Thinking about strength training can feel intimidating or bring up images of muscle-bound gym rats if you’re new to the world of weights. But here’s the thing: you don’t have to lift 50-pound weights to see results. Body weight, resistance bands, or light dumbbells are a great place to start, especially if you are a beginner. And despite what you’ve heard, strength training won’t make you bulky (unless you train and eat for the purpose of getting bigger).

If you exercise but only participate in cardio, you may miss out on some of the benefits that strength training can provide, so it’s best to combine both.

Let’s take a closer look at why it’s important to add strength training to your routine and how it supports metabolic health.

<p class="pro-tip"><strong>Try this </strong> <a href="/blog/dumbbell-leg-workout">10-minute dumbbell leg workout</a>.</p>

Strength Training Increases Metabolism

Resting metabolic rate (RMR) is the number of calories your body burns at rest. It’s influenced by a number of factors, including muscle mass. Muscle mass can increase RMR (hint: strength training builds muscle mass).

One of the main ways that strength training supports metabolic health is by increasing muscle mass. Less muscle mass means our body uses less energy, which is one of the main reasons metabolism drops with age. Along with drops in RMR, fat mass increases as muscle mass declines.

But resistance training can help, and it doesn’t take hours at the gym to make a significant difference. Even one workout a week can be enough to boost metabolic rate.

Further, muscle protein turnover increases when you participate in resistance training, which means your body uses more energy to regenerate and repair muscle tissue. And the more energy you use, the more calories you burn.

Even though many people assume that long cardio sessions are needed to burn a lot of calories, resistance training keeps the calorie burn going for hours after you’ve finished exercising. 

A study comparing steady-state cardio to resistance training and high-intensity interval training (HIIT) found that people who participated in resistance or HIIT training burned significantly more calories in the day after exercising than the aerobic group.

In other words, strength training can help you maintain a higher metabolism, reducing the impact of metabolic and muscle losses usually linked with aging.

<p class="pro-tip"><strong>Learn more </strong> <a href="/blog/boost-metabolism">natural ways to speed up your metabolism</a>.</p>

Strength Training Can Improve Cholesterol Levels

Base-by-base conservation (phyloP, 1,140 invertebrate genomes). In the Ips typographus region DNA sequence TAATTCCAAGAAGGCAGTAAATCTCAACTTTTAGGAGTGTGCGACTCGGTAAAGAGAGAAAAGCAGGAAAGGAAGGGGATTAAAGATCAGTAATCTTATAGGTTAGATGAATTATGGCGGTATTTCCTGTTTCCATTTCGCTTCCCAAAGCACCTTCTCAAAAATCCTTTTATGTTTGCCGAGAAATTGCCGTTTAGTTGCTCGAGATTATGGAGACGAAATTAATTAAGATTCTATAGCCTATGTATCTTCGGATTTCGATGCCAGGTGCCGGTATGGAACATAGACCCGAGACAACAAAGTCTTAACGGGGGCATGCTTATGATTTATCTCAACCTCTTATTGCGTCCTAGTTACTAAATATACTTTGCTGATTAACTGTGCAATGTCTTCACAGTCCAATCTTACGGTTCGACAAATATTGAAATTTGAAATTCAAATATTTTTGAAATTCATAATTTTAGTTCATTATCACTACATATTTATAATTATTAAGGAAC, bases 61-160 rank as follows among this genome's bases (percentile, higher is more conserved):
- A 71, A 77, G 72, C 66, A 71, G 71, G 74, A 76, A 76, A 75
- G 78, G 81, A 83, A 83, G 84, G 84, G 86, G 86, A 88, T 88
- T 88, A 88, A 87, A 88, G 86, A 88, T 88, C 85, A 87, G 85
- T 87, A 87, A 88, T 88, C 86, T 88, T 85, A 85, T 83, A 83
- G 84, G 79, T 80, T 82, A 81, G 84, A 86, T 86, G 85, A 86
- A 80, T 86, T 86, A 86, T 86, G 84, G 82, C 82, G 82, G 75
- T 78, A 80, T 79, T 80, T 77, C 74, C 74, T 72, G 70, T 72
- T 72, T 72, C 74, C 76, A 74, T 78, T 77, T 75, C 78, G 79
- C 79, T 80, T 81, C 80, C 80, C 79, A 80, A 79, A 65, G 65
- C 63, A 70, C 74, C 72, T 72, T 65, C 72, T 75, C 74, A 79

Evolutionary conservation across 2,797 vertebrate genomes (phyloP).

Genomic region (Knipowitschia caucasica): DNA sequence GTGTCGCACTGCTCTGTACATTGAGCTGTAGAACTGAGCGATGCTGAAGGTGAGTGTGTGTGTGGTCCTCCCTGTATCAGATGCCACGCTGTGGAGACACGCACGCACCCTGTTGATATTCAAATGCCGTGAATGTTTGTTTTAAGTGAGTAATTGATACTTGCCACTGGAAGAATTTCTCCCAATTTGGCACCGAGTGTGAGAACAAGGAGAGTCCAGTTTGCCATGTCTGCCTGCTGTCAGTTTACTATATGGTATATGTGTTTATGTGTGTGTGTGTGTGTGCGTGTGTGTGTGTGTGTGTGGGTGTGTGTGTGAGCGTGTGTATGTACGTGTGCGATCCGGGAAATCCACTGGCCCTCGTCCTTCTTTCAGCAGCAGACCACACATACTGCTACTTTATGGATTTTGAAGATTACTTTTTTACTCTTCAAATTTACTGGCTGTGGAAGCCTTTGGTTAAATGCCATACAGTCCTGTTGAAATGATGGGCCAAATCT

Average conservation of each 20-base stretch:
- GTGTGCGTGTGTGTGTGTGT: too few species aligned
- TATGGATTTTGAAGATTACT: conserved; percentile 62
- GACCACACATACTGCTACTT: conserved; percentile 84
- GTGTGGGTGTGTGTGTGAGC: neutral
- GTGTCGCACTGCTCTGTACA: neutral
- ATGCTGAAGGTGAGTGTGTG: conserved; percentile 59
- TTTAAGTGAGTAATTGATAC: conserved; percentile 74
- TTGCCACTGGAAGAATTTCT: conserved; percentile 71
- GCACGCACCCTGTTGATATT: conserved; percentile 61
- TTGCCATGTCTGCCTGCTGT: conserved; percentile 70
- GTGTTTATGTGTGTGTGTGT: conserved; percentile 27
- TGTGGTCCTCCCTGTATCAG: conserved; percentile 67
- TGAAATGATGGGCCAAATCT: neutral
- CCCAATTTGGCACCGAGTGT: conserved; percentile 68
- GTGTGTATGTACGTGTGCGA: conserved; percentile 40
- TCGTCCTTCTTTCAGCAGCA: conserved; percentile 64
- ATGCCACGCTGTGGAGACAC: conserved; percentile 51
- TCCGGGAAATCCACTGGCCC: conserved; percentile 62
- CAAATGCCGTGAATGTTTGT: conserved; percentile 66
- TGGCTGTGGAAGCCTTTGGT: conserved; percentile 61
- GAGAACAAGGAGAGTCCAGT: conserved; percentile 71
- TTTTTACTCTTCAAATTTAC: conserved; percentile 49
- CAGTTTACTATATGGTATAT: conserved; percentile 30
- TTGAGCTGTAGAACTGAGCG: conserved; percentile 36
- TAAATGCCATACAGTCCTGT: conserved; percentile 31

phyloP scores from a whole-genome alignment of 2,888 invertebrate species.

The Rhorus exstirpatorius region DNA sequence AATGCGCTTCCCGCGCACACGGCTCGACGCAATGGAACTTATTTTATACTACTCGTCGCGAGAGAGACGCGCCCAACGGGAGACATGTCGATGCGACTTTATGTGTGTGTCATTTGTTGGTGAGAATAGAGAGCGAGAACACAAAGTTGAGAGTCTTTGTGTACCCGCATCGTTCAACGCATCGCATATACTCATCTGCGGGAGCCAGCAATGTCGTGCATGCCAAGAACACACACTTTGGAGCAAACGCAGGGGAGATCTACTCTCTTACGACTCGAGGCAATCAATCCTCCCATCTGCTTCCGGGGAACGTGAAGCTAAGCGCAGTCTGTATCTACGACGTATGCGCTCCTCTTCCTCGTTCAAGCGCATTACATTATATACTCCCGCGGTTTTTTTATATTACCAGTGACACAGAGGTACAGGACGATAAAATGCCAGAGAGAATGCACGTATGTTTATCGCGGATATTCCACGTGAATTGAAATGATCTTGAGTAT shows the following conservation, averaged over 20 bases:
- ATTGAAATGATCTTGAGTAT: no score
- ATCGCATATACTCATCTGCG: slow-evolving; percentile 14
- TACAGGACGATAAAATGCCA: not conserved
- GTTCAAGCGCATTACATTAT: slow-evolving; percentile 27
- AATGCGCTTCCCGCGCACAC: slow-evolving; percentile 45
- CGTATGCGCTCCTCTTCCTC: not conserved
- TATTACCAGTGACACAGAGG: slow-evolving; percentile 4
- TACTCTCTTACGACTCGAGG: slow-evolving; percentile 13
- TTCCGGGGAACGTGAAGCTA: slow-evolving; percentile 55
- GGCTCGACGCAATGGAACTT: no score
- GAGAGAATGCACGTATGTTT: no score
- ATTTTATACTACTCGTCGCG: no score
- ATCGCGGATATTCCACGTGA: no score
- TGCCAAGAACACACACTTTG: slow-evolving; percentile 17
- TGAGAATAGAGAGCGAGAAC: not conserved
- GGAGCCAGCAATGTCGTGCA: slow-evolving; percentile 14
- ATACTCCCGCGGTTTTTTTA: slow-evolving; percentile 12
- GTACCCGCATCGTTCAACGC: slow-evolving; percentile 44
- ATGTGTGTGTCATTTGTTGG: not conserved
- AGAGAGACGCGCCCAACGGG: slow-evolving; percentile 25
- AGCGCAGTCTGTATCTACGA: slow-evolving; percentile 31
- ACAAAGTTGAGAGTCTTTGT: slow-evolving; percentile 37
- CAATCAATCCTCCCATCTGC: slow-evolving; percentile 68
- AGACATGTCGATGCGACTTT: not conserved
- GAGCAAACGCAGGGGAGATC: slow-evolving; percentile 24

Cholesterol is a type of fat essential for cellular structure and function. There are two main types of cholesterol:

Low-density lipoprotein (LDL) cholesterol: Often referred to as “bad” cholesterol, high LDL cholesterol levels have been associated with an increased risk of heart disease, although research has questioned the connection recently.

  • High-density lipoprotein (HDL) cholesterol: Often referred to as “good” cholesterol, high HDL cholesterol levels are considered protective and associated with a reduced risk of heart disease.

Even within these two categories, there is a bit of nuance where specific sizes of each type of cholesterol may not be as harmful as others. Still, overall cholesterol is considered an important biomarker for cardiometabolic health.

Any exercise can support healthy cholesterol levels, but strength training may give extra support. One study found that resistance training significantly reduced total and LDL cholesterol and several other markers of metabolic health.4In this study, a higher workout volume (6 sets) was even more beneficial than a lower volume (3 sets). 

Another study found that resistance training helped increase HDL regardless of intensity, but working out three times a week led to a more significant reduction in LDL.2The authors of this study also concluded that people with high cholesterol may see greater improvements than those with more normal levels.

Cardio plus resistance training may be your best bet, as health experts suggest combining the two produces optimal results for cholesterol improvement.

a woman and a man jogging in a park
You can do cardio and strength training on alternate days, or do cardio after your strength training.